If we are able to wait with interest and faithfulness for the second installation of Dune, how much more deeply might we be able to await the Lord this Advent?



Timothée Chalamet as Paul in "Dune."  © 2021 Warner Bros. All Rights Reserved. 


Our own stories are still only half-told. Like Dune’s main character Paul, we too have been given pieces of the future of our own collective story as the Church. But unlike Paul, we know the outcome: we know the pieces come together to end in goodness - in the loving embrace of our God. How will the Lord guide us to grow into the fullness of who he has called us to be? How will he inspire us to invite others to this relationship? How will his birth, life, death and resurrection touch and transform ourselves and those around us? And what will it be like to finally see him face to face, in all his fullness?


We are waiting for the fullness of who we are in Christ to unfold. We are waiting to discover even more the fullness of Christ’s own heart as we journey with him. And in that waiting, vigilance, loyalty, and hope are awakened in our hearts to carry us through to the end – to the loving embrace of God.


If you watched Dune and are hanging on for the second film, then be assured: you have the gift of waiting. Await the Lord intentionally this Advent, both in his birth and in his coming again. Allow God in radically to make this Advent a masterpiece of waiting in your life – a far greater masterpiece than even the soundtrack of Dune.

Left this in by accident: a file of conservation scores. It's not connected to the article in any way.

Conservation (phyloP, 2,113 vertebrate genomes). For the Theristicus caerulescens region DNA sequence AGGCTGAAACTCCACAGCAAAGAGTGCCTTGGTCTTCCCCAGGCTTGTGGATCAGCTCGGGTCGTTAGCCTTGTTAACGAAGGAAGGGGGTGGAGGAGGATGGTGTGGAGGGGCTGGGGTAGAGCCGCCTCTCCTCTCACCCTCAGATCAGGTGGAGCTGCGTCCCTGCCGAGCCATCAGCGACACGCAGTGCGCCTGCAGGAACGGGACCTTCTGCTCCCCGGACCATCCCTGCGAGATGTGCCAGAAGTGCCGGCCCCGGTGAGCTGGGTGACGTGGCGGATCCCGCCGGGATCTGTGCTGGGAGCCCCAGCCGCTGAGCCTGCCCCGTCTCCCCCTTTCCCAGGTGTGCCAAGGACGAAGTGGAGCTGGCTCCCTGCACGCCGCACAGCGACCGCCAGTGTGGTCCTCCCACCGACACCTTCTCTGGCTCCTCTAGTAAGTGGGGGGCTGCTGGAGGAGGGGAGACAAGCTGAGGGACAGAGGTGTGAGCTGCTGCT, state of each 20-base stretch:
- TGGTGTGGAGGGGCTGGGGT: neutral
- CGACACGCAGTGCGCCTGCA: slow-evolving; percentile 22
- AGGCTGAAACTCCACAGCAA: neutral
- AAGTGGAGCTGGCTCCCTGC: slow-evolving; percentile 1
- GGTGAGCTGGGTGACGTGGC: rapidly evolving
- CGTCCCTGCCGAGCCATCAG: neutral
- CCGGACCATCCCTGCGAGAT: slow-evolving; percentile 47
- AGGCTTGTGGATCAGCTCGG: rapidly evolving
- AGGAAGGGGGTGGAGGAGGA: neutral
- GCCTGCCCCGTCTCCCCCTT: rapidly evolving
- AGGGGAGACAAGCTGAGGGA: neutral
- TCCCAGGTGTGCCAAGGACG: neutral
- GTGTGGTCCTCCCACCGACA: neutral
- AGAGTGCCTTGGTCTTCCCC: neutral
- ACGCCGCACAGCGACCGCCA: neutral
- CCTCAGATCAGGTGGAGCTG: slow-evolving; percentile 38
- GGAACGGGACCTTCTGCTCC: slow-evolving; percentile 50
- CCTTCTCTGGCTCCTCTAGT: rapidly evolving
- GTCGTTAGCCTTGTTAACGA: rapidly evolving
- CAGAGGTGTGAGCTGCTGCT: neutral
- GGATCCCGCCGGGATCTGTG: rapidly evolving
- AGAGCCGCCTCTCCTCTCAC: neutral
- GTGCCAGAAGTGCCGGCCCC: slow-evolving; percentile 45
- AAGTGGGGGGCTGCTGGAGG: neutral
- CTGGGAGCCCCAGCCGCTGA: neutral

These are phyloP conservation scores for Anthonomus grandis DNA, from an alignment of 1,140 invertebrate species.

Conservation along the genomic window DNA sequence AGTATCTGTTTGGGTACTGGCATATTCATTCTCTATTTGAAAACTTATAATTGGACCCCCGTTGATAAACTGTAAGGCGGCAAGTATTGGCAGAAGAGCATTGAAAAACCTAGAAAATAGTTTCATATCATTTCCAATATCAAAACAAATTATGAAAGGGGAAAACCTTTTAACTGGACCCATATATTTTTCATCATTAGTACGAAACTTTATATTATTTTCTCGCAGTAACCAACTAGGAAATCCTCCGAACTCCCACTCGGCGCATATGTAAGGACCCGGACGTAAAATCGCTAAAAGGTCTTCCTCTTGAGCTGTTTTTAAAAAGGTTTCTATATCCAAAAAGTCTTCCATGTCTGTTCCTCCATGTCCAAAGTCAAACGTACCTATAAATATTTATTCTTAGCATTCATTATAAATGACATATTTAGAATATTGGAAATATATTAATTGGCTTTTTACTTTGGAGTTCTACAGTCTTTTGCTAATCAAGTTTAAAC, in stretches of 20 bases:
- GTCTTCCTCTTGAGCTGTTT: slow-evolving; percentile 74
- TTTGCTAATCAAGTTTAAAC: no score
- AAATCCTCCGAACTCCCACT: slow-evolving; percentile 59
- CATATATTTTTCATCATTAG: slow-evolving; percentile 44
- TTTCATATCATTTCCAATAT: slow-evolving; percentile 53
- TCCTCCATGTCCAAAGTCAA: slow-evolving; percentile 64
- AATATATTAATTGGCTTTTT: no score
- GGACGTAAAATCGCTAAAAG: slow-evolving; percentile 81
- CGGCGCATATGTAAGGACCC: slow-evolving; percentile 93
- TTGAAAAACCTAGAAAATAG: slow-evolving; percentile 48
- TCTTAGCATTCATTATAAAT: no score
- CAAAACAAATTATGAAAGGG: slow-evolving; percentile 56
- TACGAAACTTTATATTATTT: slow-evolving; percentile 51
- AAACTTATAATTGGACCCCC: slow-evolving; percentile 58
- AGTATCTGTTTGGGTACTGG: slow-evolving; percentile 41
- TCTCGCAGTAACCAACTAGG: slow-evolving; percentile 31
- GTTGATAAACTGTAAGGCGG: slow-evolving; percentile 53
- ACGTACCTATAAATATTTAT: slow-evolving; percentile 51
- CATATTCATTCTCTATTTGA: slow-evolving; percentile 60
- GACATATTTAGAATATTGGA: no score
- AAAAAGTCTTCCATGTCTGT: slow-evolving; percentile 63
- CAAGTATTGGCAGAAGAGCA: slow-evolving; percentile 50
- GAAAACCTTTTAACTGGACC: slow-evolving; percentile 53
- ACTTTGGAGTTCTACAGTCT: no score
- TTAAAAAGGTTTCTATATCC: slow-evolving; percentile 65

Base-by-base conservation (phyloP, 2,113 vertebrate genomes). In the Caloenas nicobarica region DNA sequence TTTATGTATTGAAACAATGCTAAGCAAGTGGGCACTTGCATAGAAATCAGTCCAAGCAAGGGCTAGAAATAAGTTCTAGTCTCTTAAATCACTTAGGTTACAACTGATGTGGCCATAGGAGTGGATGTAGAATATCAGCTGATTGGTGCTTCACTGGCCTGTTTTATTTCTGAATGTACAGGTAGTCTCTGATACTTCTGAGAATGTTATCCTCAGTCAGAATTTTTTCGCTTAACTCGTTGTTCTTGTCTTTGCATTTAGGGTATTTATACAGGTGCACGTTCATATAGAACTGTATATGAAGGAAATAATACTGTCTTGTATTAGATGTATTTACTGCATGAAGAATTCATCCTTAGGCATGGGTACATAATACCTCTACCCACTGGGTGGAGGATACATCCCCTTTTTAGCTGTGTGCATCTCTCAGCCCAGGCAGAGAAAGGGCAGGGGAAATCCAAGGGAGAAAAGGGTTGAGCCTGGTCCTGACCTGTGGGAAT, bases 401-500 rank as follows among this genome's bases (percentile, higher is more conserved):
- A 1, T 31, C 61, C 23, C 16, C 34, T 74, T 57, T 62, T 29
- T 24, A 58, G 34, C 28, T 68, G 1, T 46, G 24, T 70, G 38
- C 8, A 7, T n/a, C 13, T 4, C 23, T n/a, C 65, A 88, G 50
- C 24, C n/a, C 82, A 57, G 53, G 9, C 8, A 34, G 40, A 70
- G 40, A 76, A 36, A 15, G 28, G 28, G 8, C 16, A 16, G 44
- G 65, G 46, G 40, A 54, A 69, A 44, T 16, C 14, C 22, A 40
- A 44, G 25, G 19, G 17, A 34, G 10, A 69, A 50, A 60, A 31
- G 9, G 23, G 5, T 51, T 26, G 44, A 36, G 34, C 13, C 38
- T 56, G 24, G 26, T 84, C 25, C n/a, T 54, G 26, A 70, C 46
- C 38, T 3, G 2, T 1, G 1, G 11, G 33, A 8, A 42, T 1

Zendaya as Chani in "Dune."  © 2021 Warner Bros. All Rights Reserved. 


Do you want to await the Lord radically this Advent but are not sure where to start? Here are three powerful practices that can ignite our souls to vigilance, loyalty and hope as we await our Lord in his birth and his coming again in our own lives:


  1. Sacrifice Beads: Sacrifice beads help us keep track of the moments we offer up difficulties, penances, and sacrifices for a special intention. They help to intentionally invite the Lord into difficult situations and to await his presence there. Dealing with an infuriating colleague? Living serious tension at home? Feeling apathetic about the world? Keep a string of sacrifice beads in your pocket this Advent and each time you push yourself to be patient or speak up when it’s difficult, push a bead forward to offer that sacrifice to the Lord, inviting him and awaiting his presence in your difficulties.


  1. Memento Mori Daily Advent Series: Memento Mori is an ancient practice that reflects on our mortality in the light of the resurrection. It frees us to await the Lord with fervor, peace and joy. To step into this radical practice, you can click here to sign up for short daily reflections via email, or pray with a copy of the Memento Mori Advent Companion which can be found here


  1. Advent Candles: Advent candles are born of the ancient tradition of lighting vigil lamps. Don’t just light the candles and call it good. Light each candle intentionally with a prayer for the theme of each candle and bring your own intentions. Be bold - pray it aloud. If you’re at a loss for words, consider praying this line from Psalm 27:14 – “Wait for the Lord… let your heart take courage; wait for the Lord.”